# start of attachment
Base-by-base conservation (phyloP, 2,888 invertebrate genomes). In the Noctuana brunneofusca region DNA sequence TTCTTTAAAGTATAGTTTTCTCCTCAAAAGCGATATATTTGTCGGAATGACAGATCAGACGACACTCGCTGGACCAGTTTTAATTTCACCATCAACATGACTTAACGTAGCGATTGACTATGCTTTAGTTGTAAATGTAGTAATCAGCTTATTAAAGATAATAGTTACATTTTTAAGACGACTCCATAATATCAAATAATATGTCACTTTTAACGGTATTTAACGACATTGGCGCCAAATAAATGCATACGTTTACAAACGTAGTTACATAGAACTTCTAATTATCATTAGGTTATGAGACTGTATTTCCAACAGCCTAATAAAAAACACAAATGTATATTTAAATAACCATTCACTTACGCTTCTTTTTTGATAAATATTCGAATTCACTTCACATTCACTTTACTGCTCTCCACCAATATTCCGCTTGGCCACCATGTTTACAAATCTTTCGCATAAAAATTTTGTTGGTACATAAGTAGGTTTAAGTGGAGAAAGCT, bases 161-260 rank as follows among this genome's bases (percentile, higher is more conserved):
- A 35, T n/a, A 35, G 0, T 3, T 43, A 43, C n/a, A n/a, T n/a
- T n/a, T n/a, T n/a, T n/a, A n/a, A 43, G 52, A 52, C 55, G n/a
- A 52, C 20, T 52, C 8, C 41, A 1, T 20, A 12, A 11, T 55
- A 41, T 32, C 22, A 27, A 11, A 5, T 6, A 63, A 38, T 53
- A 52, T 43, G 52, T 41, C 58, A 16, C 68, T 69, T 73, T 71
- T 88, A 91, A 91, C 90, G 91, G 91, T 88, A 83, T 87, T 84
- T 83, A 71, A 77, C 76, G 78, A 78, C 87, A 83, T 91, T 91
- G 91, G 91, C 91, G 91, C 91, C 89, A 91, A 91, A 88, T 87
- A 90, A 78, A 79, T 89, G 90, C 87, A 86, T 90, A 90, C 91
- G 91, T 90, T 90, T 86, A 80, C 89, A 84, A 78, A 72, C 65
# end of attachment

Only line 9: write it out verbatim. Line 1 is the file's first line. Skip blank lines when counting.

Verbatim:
- G 91, G 91, C 91, G 91, C 91, C 89, A 91, A 91, A 88, T 87